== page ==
Clinic-daytime blood pressure difference and cardiovascular damage


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Abstract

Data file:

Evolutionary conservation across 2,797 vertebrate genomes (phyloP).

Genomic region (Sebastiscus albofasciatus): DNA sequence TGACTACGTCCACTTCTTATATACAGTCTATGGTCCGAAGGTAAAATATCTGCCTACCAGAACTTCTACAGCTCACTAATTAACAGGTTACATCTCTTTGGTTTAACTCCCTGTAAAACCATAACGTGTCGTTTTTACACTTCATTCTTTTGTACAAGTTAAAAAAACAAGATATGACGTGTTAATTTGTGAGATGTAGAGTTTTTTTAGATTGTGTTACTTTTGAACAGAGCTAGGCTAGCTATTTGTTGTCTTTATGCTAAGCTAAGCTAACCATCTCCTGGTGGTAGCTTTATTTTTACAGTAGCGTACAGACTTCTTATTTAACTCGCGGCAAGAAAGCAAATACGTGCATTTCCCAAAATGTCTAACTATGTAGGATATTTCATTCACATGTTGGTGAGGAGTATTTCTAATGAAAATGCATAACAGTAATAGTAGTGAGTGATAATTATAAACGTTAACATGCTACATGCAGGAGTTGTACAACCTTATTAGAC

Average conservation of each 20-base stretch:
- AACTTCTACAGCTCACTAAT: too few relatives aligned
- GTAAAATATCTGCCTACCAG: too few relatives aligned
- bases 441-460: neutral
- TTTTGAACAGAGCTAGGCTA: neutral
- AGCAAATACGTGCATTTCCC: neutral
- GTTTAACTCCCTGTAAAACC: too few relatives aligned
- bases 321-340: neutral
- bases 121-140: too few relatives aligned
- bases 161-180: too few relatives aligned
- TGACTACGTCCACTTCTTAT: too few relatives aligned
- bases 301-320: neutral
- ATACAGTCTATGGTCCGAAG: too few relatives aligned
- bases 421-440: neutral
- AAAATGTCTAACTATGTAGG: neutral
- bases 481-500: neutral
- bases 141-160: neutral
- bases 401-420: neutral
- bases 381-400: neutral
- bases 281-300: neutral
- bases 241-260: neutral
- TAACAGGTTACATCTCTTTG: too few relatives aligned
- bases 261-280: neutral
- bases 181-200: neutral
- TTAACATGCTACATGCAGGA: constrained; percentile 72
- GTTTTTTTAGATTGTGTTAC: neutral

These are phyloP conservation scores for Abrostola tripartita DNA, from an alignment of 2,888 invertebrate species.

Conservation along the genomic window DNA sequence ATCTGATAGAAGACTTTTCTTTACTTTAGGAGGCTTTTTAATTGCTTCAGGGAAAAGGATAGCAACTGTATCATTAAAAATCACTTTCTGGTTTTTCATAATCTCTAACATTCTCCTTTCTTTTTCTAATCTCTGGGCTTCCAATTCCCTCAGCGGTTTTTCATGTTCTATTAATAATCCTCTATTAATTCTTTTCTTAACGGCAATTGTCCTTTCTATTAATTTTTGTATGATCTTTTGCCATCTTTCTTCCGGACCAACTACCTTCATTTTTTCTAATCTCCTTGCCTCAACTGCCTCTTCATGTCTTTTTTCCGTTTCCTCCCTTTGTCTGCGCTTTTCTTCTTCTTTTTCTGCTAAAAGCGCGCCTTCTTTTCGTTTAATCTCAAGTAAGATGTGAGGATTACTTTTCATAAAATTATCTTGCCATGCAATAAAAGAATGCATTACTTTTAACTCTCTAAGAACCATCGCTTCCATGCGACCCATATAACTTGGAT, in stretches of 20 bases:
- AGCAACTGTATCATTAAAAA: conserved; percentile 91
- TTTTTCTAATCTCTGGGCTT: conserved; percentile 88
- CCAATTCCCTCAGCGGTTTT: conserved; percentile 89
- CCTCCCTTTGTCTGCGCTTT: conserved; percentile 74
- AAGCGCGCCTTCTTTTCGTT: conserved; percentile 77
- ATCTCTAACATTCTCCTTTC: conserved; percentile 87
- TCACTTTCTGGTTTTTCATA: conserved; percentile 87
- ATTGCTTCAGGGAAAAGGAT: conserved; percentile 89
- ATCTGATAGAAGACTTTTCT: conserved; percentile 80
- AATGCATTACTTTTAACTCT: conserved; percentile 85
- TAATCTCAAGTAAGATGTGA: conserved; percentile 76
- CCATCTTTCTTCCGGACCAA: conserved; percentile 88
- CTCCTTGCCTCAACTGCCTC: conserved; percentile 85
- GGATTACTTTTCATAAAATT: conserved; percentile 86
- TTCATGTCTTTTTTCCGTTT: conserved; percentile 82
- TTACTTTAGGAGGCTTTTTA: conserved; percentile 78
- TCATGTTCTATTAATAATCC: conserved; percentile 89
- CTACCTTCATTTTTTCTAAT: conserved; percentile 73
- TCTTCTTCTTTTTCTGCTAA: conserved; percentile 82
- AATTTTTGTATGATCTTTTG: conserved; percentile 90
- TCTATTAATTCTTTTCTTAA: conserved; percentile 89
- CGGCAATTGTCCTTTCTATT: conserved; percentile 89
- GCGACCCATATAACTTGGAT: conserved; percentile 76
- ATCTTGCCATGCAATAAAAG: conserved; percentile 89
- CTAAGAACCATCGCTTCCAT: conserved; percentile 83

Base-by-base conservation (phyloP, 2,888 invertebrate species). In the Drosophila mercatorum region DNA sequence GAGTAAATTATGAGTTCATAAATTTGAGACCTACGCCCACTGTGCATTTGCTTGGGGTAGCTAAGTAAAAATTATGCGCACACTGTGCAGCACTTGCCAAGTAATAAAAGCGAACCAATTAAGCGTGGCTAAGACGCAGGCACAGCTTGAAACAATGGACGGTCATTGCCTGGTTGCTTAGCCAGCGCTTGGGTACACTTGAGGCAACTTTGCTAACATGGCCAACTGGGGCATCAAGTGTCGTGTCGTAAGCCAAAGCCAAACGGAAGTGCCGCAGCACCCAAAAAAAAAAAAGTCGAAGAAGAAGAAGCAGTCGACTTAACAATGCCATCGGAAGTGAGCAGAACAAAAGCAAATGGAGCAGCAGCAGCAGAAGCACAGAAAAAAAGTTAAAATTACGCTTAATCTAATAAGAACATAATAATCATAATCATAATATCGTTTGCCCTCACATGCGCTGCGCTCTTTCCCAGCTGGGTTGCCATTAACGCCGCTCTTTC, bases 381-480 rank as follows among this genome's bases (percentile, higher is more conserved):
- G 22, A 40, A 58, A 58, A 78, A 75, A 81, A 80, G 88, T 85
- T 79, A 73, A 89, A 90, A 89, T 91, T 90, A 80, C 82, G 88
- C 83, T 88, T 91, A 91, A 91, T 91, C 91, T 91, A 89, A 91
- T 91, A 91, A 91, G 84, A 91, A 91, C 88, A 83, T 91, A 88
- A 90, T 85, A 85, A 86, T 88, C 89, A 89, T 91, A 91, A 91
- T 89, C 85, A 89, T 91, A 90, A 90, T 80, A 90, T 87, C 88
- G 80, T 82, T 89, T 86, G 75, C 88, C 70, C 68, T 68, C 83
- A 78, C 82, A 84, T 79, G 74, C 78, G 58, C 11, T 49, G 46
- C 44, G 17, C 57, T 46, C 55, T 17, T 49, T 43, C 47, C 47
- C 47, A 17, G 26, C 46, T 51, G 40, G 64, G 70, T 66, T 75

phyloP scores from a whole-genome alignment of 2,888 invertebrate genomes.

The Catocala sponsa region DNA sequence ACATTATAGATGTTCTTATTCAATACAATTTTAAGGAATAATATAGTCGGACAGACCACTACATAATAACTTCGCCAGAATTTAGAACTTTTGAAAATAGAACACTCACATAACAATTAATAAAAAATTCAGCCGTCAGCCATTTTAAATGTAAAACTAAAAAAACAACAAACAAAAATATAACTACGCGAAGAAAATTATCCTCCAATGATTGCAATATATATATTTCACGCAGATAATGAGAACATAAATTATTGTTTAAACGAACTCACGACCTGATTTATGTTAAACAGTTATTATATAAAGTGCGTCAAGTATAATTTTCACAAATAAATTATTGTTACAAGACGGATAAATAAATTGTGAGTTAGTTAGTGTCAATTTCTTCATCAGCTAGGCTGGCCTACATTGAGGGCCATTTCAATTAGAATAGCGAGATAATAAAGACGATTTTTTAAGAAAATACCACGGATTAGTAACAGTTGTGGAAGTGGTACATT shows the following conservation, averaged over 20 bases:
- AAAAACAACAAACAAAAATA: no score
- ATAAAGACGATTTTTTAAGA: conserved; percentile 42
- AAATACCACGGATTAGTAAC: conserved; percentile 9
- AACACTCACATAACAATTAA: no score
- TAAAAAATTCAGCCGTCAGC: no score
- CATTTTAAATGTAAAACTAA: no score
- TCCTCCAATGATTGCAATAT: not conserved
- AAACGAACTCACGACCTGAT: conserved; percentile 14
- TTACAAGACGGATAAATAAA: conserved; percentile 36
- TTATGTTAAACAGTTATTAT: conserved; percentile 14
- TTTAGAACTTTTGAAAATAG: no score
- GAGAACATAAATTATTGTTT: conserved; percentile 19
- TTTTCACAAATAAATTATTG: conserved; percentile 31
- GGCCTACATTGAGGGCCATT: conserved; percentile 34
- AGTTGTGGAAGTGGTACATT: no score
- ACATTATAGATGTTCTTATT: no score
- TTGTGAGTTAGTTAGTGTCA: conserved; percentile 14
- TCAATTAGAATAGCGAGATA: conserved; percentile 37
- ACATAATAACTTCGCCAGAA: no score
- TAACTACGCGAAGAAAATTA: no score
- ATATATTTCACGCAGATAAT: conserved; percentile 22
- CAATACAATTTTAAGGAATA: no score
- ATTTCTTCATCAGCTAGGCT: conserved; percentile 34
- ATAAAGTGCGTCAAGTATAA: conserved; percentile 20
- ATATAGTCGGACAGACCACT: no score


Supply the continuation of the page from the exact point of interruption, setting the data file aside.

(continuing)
ObjectiveTo investigate whether the clinic–daytime blood pressure difference can provide information on vascular reactivity to stress comparable to that of simple noninvasive stimuli such as a cold pressor test and isometric exercise, and whether there is any relationship between this blood pressure difference and noninvasive measurements of the left ventricular mass and carotid arterial wall.DesignPatients with newly discovered, never-treated, sustained hypertension were included in the study after a 1 month run-in, during which time their blood pressure was measured three times at 2 week intervals.MethodsBlood pressure was measured by a noninvasive procedure at rest and during a cold pressor test and an isometric exercise. The difference was calculated for systolic, diastolic and mean blood pressure as resting minus daytime ambulatory blood pressure. Parameters of the posterior wall and septal thickness of the left ventricle, aortic root and left atrium were studied by M-mode echocardiography. Carotid wall thickness and diameter were measured using ultrasound.ResultsThe 90 patients enrolled in the study were divided into tertiles of clinic–daytime blood pressure difference. The composition of the groups differed in sex, since the majority of women were in the highest tertile, but was comparable for age, body mass index, renin-aldosterone axis and lipid and carbohydrate metabolism. Blood pressure responses to cold and isometric exercise were more pronounced in patients in the lowest tertile of blood pressure difference. No intergroup differences were detected in echocardiographic parameters of ventricular (left ventricular mass, tertiles I–III: 46.5 ± 10, 42.3 ± 8,44.8 ± 13 g/m 2:7, respectively) and carotid (intima–media thickness, tertiles I–III 0.58 ± 0.1, 0.54 ± 0.1,0.62 ± 0.1 mm, respectively) structure.ConclusionsThe present study indicates that the clinic–daytime blood pressure difference provides different information on cardiovascular reactivity compared with that obtained from the cold pressor test and isometric exercise. Moreover, it does not seem to have any relationship with ventricular hypertrophy and/or carotid wall thickening.

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